60 February 2016
protocol. With multiple standards and
protocols in use, this is a problem. In
addition, even if the same standards
and protocols are used, minor
variations can keep devices from
working together. This will require
rigid testing and certification to
Ease of installation is a huge
issue — at least for the consumer.
If installation and setup processes
are complex, arcane, and lengthy,
consumers will just be frustrated and
home Io T could be a flop — all the
more reason to take the extra design
time to make sure installation is a
Io T systems are designed to
capture data. This they do well. They
can collect a massive amount of data
is a short time. This means having
enough memory to store the data.
Then, what do you do will all that
data? Do you display it, analyze it,
or what? Some early studies of Io T
indicate that 70 to 90 percent of
all the data collected is never used.
(That kind of statistic kind of makes
you wonder why the application was
implemented in the first place.) This is
a major issue to think through before
investing in Io T.
Multiple standards is a key
issue as indicated earlier. Wireless
standards are a good example.
There are many short range wireless
technologies that will work with Io T.
All are vying for a piece of the Io T
pie. Wi-Fi is probably one of the
early leaders in this race. It is highly
developed with multiple variations,
plus an in-place certification process.
Most homes have a Wi-Fi router
already in use. These days, virtually
all laptops, tablets, and smartphones
include Wi-Fi. It is a good reliable
choice and an early leader in the
standards battle. Wi-Fi is fast and
convenient, but can be expensive
overkill for many simple sensor
Bluetooth is another good choice.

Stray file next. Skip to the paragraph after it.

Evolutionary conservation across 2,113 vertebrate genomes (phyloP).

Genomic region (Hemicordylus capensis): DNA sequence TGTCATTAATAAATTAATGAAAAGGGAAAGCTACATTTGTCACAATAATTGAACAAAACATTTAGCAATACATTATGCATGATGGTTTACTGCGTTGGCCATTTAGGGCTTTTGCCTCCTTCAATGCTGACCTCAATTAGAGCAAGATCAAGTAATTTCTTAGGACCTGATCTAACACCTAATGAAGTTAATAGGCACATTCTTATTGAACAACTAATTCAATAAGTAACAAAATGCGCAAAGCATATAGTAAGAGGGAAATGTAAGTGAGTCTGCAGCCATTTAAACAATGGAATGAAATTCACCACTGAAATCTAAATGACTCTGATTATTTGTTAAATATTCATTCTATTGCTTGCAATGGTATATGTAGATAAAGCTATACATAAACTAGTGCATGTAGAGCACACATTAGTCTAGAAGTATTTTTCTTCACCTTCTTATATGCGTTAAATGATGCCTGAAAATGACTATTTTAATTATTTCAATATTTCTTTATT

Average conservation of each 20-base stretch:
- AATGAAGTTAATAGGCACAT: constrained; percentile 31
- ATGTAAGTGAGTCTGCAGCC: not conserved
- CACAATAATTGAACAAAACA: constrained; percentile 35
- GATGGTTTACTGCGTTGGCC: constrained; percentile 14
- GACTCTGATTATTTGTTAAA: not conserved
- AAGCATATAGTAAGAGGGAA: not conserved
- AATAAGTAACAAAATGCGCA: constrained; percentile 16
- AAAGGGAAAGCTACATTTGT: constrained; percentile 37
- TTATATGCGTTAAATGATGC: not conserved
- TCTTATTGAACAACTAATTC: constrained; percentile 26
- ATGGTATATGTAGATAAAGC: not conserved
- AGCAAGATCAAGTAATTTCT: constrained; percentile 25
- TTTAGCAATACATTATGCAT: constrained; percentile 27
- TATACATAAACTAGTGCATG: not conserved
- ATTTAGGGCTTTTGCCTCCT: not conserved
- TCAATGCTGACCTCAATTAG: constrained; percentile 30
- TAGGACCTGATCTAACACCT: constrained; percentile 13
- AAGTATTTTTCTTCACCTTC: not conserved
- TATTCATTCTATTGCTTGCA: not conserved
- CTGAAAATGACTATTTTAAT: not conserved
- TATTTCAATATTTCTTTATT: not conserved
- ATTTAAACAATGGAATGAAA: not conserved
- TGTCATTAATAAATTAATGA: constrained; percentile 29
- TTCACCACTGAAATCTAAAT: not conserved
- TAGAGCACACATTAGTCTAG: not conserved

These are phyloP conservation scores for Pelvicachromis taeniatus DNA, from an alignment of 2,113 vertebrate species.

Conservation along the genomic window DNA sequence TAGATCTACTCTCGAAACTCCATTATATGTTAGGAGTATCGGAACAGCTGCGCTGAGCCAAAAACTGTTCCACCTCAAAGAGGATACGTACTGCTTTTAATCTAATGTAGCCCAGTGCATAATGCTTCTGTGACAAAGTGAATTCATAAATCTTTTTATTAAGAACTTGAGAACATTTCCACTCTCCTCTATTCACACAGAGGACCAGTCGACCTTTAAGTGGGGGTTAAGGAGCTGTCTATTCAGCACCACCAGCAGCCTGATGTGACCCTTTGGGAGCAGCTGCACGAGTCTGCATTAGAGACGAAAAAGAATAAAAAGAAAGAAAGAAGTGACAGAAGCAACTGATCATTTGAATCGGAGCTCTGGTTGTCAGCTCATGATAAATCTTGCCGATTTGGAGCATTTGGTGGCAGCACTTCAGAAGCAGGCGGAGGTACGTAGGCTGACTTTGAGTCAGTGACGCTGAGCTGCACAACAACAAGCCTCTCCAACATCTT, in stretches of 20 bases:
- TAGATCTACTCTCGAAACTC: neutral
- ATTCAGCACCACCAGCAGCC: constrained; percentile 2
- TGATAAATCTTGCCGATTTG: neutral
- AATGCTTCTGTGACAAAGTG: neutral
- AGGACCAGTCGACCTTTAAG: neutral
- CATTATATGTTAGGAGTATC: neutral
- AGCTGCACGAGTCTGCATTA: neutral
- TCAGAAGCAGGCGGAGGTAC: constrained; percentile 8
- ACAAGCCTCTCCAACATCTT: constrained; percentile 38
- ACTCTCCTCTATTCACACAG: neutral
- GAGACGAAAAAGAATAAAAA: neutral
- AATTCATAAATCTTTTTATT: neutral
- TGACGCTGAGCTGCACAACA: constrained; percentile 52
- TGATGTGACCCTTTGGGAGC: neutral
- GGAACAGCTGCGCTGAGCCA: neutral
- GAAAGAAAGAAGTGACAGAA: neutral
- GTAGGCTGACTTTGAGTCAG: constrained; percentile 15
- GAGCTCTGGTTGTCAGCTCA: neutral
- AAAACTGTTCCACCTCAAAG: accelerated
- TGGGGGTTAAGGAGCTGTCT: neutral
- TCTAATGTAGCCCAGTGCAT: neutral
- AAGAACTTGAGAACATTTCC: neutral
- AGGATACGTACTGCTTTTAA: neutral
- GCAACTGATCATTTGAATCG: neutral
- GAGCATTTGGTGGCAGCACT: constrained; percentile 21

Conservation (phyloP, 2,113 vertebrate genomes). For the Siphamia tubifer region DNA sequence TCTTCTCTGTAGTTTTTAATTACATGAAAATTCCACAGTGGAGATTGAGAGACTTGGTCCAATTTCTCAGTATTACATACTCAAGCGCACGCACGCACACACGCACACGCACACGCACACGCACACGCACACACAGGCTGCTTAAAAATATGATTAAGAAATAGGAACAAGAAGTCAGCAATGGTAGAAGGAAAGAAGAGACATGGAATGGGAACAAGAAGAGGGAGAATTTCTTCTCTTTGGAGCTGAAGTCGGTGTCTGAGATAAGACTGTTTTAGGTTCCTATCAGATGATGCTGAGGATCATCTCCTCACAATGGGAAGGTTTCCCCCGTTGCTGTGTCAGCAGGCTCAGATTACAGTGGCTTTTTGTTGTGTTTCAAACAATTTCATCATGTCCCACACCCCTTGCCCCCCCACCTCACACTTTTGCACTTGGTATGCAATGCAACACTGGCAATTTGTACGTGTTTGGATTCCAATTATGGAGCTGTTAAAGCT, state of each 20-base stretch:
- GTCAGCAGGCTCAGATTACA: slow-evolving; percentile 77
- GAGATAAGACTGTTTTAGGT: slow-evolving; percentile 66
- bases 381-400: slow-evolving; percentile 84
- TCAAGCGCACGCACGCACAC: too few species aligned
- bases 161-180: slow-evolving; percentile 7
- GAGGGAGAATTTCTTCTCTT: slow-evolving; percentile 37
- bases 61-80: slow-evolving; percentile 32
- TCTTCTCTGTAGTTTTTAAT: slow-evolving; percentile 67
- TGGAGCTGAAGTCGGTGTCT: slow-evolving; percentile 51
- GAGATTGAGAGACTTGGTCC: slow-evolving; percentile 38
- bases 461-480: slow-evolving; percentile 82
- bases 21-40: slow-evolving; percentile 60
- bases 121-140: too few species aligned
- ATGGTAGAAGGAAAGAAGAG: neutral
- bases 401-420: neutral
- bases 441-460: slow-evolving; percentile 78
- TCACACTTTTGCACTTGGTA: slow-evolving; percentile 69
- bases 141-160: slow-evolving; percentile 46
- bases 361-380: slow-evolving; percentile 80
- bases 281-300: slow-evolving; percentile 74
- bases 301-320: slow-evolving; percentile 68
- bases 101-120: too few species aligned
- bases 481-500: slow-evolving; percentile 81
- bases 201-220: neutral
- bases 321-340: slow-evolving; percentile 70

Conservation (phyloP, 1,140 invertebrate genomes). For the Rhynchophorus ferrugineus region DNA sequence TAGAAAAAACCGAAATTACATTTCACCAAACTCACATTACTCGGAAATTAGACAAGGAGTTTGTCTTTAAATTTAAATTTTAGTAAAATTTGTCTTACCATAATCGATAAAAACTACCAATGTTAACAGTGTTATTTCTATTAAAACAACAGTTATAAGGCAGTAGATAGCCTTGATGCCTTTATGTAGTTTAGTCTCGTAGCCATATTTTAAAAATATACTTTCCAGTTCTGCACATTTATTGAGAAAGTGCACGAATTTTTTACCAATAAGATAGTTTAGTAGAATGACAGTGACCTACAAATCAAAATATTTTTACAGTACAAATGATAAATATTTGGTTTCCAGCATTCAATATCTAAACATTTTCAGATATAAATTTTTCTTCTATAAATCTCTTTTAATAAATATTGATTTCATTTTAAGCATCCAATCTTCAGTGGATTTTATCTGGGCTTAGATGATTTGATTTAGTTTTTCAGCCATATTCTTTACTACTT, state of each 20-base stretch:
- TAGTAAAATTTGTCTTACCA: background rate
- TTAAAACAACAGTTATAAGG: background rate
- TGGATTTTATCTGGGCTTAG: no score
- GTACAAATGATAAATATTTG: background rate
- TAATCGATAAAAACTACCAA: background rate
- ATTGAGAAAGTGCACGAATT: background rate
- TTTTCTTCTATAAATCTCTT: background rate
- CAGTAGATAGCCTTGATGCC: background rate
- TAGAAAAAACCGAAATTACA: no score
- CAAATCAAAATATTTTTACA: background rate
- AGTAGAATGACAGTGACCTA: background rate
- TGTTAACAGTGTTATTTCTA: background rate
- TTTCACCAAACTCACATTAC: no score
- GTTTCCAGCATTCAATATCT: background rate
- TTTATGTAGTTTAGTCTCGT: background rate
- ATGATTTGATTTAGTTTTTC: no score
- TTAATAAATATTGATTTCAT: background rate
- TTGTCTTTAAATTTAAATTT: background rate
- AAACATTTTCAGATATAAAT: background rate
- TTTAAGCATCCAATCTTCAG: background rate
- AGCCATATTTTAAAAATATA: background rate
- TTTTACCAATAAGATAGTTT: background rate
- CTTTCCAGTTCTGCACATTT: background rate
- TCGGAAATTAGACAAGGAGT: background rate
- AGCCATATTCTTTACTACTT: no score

It is widely available in smartphones,
and the new low energy version will
ensure that sensors can run for years
on a single battery. Certification is
available to make sure all devices
ZigBee is another standard that is
a major contender — especially where
lots of sensors are involved. Based
on the IEEE 802.15.4 standard (see
sidebar), ZigBee’s mesh topology lets
you build systems with hundreds or
even thousands of sensors. It’s a great
choice for business and industry.
Yet another standard showing up
in smart home products is Z-Wave.
This is a simple wireless technology
that is ideal for low data rate home
monitoring and control. It is low cost
Of course, there are many
others to look at. There is Weightless
that uses the white spaces on
vacated VHF and UHF TV bands.
LoRa is another that uses the lower
frequencies below 1 GHz. Both
Weightless and LoRa promise longer
range connectivity up to several miles
in applications where the devices are
some distance away.
Cellular connectivity is also an
option. There are cell phone chips
and modules, and most wireless
carriers offer connection services.
This is a good reliable choice for more
Let’s not forget the software side
of Io T. There are multiple different
software protocols for handling the
data. These operate with the wireless
chips and modules. Some examples
are MQTT, JSON, IPSO, Io Tivity,
AllJoyn, and Apple’s HomeKit. A
popular standard is 6Lo WPAN that
lets other protocols use the IPv6
A more recent example is
Thread. Thread uses the popular IEEE
802.15.4 wireless standard, but adds
a mesh topology protocol to handle
many sensors or other devices.
Been There, Done That
The idea of Io T is not new. It
has been around for decades. We
used to call it remote monitoring
and control telemetry. To me,
Io T is just telemetry on a grander
scale, thanks to the Internet
and lots of low cost/low power
Now that it’s easier than ever
to create products we can operate
remotely or collect data from,
I suspect Io T will become even
more successful and prolific.
Although, personally, I’d be
okay with us bringing back X10
power line controllers and the
THE LATEST IN NETWORKING AND WIRELESS TECHNOLOGIES
What is 802.15.4?
802.15.4 is one of the Institute of Electrical and Electronic Engineers’
(IEEE) short range wireless standards. It works in several of the
unlicensed spectrum, but primarily in the 2. 4 to 24.835 GHz spectrum
where Wi-Fi and Bluetooth reside. It uses direct sequence spread
spectrum (DSSS) with differential BPSK or offset QPSK modulation.
Data rates can be up to 250 kb/s. The typical power output is 1
mW or 0 dBm. The range is up to 10 meters or so, depending on the
environment. It uses very low power, so can operate from a battery for
years. This standard implements the physical (PHY) and media access
control (MAC) layers of the OSI networking model. Other networking
layers are built on this, based on the application.
This is a popular model as other standards are based on it, including
ZigBee, ISA 100-11a, WirelessHART, and Thread.